By MARSHALL HEYMAN
When you walk into the Loews Regency on Park Avenue to have breakfast with Jonathan Tisch, chairman and CEO of Loews Hotels, you might tell the hostess the reservation is under Tisch, and she will ask, “Which one? It's a fair question here.”
The Regency, in fact, was started by Mr. Tisch's father, Robert, “about 45 years ago,” he said. “When New York City was going through its financial crisis in the late '70s, my father and people like Lew Rudin came together to try to save the city. Everybody would say, 'Where should we meet for breakfast?' And my father said, 'I live at the Regency Hotel. It's very easy for me to take the elevator downstairs.' That's how the term 'power-breakfast' started.”
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Jonathan Tisch's book 'Citizen You' was released Tuesday.
Monday, Mr. Tisch was having a power breakfast—or rather, watching a reporter have a power breakfast (oatmeal), since Mr. Tisch already ate, as many productive CEOs seem to do, at 6:30 am—to discuss his latest (and third) book, “Citizen You: Doing Your Part to Change the World,” published Tuesday by Crown. A book party will be held in his honor at the Museum of Modern Art on Thursday.
For the record, when Mr. Tisch does eat breakfast at the Regency, he orders a bowl of mixed fruit and multigrain toast. “The days I come here, I will have already worked out, so I try to keep it somewhat healthy,” he explained.
But, back to the book. “I never thought I'd be writing one book, much less three,” said Mr. Tisch, who is also the author of “Chocolates on the Pillow Aren't Enough: Reinventing the Customer Experience” and “The Power of We: Succeeding Through Partnerships,” both of which, like “Citizen You,” he wrote with Karl Weber.
The latest title profiles individuals making a difference locally and globally, including Scott Harrison, a party promoter who created a nonprofit to bring clean water to developing nations and Steffi Coplan, who developed a project for budding actors at an urban school. “You have a phenomenon today where people who have tremendous experience and can't find a job are using their experience to make a change and help people,” Mr. Tisch said, adding that this is a book, “for anybody who sees a need in their community that goes beyond just volunteering.'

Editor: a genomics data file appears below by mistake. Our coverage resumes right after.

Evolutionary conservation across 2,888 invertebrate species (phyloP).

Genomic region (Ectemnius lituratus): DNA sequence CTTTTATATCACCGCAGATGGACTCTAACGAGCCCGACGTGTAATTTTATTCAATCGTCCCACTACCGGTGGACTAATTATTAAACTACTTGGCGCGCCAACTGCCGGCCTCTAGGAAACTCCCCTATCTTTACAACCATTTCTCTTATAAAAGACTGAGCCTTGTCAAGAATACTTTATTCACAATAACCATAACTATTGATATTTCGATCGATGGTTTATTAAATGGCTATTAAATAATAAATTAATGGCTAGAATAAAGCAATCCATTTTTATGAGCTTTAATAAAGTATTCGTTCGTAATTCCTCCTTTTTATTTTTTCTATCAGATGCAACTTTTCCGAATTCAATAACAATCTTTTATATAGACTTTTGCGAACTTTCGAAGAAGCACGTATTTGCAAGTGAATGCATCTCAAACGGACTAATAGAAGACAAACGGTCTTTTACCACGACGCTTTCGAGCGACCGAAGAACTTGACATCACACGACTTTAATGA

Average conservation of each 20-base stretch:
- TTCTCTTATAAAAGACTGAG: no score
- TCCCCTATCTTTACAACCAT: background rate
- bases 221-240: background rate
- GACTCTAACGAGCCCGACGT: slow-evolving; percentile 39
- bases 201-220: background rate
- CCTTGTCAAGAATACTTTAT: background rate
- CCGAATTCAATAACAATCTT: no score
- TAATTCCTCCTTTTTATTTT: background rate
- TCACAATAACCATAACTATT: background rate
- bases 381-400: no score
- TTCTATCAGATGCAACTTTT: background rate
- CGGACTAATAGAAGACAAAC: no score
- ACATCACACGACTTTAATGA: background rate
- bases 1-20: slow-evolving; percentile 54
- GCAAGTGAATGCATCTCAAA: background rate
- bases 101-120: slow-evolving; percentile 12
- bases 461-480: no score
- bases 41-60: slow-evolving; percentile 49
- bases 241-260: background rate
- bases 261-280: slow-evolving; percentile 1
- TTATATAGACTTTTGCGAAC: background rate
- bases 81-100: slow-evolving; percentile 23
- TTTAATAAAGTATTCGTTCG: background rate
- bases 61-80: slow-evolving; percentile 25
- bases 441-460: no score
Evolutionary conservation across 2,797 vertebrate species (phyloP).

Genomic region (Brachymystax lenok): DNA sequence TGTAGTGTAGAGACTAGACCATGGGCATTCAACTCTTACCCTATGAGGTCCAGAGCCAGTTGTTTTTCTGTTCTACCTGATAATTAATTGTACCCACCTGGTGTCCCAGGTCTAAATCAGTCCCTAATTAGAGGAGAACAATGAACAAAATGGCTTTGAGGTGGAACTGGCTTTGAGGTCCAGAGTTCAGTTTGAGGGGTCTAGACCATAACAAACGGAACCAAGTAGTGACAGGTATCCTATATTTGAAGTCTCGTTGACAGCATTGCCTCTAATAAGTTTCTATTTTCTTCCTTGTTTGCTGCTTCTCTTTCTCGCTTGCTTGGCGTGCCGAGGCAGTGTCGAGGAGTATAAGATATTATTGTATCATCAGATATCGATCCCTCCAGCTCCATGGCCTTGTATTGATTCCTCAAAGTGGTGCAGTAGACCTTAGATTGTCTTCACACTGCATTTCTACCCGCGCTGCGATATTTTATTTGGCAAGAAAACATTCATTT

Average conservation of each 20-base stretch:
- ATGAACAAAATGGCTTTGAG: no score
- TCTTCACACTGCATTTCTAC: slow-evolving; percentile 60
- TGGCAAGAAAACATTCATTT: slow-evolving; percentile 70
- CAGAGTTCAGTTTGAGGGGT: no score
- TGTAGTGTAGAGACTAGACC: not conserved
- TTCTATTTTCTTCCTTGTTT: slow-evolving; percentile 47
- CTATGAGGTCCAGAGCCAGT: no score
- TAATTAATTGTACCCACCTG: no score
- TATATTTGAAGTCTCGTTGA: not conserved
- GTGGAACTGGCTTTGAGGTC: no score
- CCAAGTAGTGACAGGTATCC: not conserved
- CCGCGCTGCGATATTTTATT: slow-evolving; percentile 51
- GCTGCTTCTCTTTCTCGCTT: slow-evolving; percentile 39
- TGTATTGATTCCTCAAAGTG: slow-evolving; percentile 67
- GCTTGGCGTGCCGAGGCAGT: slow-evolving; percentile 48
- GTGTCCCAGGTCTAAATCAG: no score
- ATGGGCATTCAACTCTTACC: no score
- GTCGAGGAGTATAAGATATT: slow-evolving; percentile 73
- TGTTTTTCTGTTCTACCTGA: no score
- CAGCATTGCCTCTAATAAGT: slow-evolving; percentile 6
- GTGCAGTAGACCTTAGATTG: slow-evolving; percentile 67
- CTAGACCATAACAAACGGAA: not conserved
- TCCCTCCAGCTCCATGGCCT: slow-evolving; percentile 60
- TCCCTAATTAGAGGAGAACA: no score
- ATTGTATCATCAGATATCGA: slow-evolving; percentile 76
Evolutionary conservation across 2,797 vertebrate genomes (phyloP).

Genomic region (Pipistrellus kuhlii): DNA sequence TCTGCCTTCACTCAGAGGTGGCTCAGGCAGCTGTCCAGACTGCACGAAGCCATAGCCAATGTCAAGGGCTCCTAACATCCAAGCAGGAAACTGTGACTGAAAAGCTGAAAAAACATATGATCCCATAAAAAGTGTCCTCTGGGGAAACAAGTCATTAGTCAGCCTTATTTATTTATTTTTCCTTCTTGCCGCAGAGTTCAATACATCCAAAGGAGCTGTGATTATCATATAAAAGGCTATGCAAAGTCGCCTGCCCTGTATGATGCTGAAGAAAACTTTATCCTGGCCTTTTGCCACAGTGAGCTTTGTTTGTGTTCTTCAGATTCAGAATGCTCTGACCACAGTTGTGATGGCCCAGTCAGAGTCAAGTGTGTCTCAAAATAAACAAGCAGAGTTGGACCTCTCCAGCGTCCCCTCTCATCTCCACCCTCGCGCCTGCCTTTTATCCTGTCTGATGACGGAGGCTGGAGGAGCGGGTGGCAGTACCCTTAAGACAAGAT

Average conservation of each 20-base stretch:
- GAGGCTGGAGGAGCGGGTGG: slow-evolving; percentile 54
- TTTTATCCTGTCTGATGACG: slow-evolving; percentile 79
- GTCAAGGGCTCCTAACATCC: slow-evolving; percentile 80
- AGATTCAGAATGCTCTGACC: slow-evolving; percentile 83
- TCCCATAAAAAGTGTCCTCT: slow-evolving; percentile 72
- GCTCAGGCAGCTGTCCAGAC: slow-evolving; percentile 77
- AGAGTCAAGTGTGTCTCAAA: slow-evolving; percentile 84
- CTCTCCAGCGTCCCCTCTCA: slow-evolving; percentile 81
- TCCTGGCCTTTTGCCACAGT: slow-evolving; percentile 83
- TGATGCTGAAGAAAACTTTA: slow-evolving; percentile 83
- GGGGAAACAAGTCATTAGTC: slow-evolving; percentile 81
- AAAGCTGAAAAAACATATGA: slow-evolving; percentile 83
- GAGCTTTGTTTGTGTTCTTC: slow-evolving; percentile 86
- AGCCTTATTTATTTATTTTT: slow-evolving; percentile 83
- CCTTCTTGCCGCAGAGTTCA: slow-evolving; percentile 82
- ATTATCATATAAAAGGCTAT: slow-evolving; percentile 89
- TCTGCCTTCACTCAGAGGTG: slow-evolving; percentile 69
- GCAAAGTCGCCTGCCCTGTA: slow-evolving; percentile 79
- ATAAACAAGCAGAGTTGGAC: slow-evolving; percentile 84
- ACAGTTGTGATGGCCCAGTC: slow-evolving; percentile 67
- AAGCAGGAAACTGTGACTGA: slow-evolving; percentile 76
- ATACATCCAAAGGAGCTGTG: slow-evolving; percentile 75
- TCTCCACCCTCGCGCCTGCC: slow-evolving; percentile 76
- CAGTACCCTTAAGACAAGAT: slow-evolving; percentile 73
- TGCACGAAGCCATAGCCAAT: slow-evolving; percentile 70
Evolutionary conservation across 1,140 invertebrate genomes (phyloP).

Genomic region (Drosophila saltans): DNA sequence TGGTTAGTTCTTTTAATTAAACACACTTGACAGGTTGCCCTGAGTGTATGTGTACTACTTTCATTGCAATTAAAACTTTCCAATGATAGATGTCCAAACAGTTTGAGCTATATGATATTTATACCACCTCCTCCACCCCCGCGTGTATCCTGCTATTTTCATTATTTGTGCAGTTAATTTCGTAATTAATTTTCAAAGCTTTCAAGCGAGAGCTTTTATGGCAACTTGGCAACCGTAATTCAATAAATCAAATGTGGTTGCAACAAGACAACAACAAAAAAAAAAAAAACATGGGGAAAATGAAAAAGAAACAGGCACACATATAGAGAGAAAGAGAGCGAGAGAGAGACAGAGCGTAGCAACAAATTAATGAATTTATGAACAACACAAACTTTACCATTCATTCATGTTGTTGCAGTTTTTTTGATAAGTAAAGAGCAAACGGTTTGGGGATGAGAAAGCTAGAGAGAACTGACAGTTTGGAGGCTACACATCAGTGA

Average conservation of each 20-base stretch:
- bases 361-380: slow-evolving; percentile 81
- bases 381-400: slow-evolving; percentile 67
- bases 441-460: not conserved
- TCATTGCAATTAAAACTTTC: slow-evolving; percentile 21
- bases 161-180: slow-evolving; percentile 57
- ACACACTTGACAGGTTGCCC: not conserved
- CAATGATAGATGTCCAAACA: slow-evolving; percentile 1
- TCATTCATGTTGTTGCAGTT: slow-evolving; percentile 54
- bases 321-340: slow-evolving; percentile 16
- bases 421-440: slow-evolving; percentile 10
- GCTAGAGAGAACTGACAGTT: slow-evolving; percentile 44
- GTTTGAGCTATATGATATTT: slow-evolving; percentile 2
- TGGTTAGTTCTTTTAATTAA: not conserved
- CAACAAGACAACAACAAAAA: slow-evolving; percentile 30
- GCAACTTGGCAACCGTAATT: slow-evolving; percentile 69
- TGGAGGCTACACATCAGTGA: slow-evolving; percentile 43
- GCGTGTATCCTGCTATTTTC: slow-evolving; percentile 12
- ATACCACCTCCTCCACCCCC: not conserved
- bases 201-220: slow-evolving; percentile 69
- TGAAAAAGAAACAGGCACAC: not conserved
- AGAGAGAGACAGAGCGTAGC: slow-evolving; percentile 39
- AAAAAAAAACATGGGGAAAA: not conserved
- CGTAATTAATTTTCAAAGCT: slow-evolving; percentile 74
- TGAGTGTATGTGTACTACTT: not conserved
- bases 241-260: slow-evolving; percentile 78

Mr. Tisch explained how he collaborates with Mr. Weber: “We talk a lot, we email a lot. I come up with ideas, do some of the research, he puts some words on the page, I edit, and then we get a few other people to read it.” Mr. Tisch added that he isn't a “techie,' “but we will be Facebooking and Twittering about the book. My team. My peeps.”
On top of running the day-to-day business of Loews, Mr. Tisch interviews other CEOs for a television program called “Beyond the Boardroom.” Its sixth season will launch on Plum TV over Memorial Day weekend.
“They've all said that they can't do it by themselves,” Mr. Tisch said. “I love one of the lines that Dick Parsons,” the chairman of Citigroup Inc., “offered up in our interview. He said that a good CEO gets the people in the organization to believe in him or her. A great CEO gets them to believe in themselves.”